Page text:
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Box on an incline with friction, min and max forces involved

  1. Jul 10, 2012 #1
    μSomeone is pushing a packing case of mass 30 kg up an inclined slope of angle 11.3deg.
    as shown in the diagram below. The coefficient of kinetic friction between the case and the slope is µk = 0.100 and the coefficient of static friction is µ = 0.200.

    1. The minimum force the person must apply parallel the slope to
    keep the case from sliding down the slope (i.e., just to keep it in
    equilibrium, at rest) is:

    A) 59 N B) 120 N C) 152 N D) 32 N E) Zero

    2. The maximum force that the person can apply parallel to the slope without causing the crate to move is:
    A) 59 N B) 118 N C) 29 N D) 136 N E) 88 N

    My prof discussed this in class a bit, but he went through it so fast, I'm not sure I have this right.

    1. The F applied plus F static friction must equal the F parallel to keep it from slipping. I think then:

    Fapplied + μ(mg cos theta)= (mg sin theta) So,
    Fapplied min. = (mg sin theta) - μ(mg cos theta)= Zero???? because:
    30 x 10 (sin 11.3) - .2(30 x 10 cos 11.3) = -.05

    I feel like conceptually I'm missing something. I don't really understand what the minimum applied force to keep the box stationary means vs. the max applied force to keep the box stationary.

    2. For the max applied force to keep box stationary, then would this be Fapp = (mg sin theta) + μ(mg cos theta)=
    30 x 10 (sin 11.3) + .2(30 x 10 cos 11.3) = 118N??

    At first I thought the answer to this was just the coeff of static friction x FN(mg cos theta), which I thought gives the max static frictional force which would be 59N, but now I just don't really know because they are asking for the max force applied by the person which I think is certainly different then just the max Fstatic.

    There is another component to the question also asking what the min and max force to keep the box moving at constant velocity is and I assume to figure these out I would use the same formulas above but substitute μ for kinetic friction.

    I'm getting really confused though about this conceptually. Can someone please help explain the "why" behind this? For one, I don't quite understand the min. and max forces to apply to keep a box stationary or moving. Do I even have the formulas above correct?

    Thanks so much! It seems the more I look at this the less I get it! I seemed to "get it" in class, but now I feel like my understanding went out the window!
     
    Last edited: Jul 10, 2012
  2. jcsd
  3. Jul 10, 2012 #2

    NascentOxygen

    User Avatar

    Staff: Mentor

    If you apply the minimum necessary, then you will be barely stopping the box from sliding DOWN the slope. If you apply the maximum necessary, then you will be on the verge of moving the box UP the slope.
     
  4. Jul 10, 2012 #3
    Thank you for the reply!

    I think I'm starting to get it: For the maximum applied force:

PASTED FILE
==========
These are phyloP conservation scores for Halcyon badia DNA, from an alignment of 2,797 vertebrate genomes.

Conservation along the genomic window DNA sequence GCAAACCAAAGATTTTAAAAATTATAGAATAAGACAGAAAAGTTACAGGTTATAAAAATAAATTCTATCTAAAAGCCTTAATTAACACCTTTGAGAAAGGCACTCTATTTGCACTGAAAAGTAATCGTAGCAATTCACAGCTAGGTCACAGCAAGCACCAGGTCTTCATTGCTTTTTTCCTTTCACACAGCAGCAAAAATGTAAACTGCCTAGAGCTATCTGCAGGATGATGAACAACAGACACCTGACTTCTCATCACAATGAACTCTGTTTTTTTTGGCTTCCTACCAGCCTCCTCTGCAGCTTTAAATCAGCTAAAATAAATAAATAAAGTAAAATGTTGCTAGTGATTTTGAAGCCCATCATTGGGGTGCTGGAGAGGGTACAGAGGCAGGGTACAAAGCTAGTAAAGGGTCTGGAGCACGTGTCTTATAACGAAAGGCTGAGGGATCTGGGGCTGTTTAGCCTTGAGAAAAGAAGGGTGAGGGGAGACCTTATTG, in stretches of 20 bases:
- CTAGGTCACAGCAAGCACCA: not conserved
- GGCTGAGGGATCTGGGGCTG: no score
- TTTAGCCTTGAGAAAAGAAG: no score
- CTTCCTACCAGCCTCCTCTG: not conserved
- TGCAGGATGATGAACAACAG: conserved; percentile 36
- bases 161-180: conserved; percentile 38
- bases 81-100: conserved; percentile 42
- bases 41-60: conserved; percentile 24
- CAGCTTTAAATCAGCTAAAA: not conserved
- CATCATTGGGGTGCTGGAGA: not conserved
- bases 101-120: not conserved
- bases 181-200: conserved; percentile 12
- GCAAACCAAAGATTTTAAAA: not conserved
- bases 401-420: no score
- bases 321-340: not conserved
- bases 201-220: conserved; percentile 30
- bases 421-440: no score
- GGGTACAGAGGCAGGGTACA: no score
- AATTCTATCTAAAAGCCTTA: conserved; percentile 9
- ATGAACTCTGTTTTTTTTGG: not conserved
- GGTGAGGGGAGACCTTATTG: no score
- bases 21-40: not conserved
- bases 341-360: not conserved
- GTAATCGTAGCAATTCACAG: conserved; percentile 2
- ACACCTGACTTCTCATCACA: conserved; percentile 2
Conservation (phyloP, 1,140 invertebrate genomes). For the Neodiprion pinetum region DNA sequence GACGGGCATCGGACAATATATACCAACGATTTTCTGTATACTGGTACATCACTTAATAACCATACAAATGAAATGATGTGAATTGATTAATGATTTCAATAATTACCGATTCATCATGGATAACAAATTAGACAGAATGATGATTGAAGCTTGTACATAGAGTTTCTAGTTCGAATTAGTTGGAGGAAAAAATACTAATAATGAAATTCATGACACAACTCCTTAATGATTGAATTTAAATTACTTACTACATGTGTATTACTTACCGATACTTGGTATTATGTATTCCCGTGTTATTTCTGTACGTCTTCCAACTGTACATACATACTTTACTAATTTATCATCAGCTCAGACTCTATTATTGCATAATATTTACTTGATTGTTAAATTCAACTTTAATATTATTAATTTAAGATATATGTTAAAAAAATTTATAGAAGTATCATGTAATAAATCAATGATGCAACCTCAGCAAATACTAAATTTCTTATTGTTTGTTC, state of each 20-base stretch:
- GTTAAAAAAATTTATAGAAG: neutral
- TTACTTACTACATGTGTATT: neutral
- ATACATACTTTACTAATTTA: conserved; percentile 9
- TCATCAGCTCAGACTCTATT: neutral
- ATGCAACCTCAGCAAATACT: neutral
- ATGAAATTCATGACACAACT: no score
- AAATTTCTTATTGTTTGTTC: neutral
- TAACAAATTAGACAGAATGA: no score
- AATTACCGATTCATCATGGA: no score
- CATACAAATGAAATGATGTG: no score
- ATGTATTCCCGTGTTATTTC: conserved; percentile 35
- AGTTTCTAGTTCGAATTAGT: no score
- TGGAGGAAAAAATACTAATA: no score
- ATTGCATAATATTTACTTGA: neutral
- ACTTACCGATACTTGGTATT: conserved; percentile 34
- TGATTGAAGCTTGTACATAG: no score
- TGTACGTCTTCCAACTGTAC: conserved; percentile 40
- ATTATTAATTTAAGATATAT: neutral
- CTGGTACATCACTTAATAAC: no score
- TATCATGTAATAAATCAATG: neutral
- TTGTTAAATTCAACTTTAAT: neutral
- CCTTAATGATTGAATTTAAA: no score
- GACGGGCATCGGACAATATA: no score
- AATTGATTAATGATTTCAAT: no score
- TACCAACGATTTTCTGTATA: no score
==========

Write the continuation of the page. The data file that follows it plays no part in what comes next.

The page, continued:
the magnitude of this applied force should be the same as the Fstatic plus the Fparallel. In this scenario, the free body diagram would show Fapplied going up the slope, with the static friction going down the slope to oppose this force AND the Fparallel going down the slope for the x axis components. Initially I wasn't thinking this way as I was still stuck on the Fapp and the Fstatic going up the slope, but that is clearly not correct for this part of the problem as the frictional force must oppose the applied force! So, the max force necessary is Fapp= Fstatic friction + Fparallel = μmgcos theta + mgsintheta which equals approx 118N. Do I have this clear now?

    I'm still a bit stumped on the minimum force, though. My professor indicated Fapp minimum= Fparallel minus Fstatic friction= mgsin theta - μ (mg cos theta). When I calculate that for this problem I get zero, so by your description, zero force, or rather no force is needed to even keep the box from slipping at all in this scenario? I guess it seems the FBD (showing Fapp up the slope and Fstatic up the slope and Fparallel down for the x-axis components) and the formulas are correct, but when I got zero as an answer I started to question my evaluation of the problem.

    For the second part of the problem, which I did not copy, I am to find the minimum and maximum forces to keep the same object moving at constant velocity. So, I assume that this is essentially the same problem as no net force is involved. It will just require substituting the coefficient of kinetic friction in for the static friction.

    Am I finally on the right path?

    Thanks so much!
     
  5. Jul 10, 2012 #4
    The value of static given is the maximum value.
    It varies from zero to μs.
    The static frictional force is always equal to applied force until it moves.
     
  6. Jul 10, 2012 #5
    Thanks again for the help. I'm starting to grasp this concept much better now. Plus, I can report that my answers are correct. The min. force for this problem to keep the object from moving is in fact zero. My question also was not whether or not it is zero in all cases, as I know this number varies, I just wanted to make sure I was on the right path with this. So, I was/am! And, 118N for the max force that can be applied w/o causing the crate to move is also right so I guess my understanding of the concepts is at least close enough to correct for me to be able to solve other problems. The wording for the second half of the problem that I did not include here involving an object with constant velocity was a little different so I had to apply this same understanding to those questions and I am also happy to report that my answers to those were correct also, so I'm getting it; slowly maybe, but better than not at all!
     
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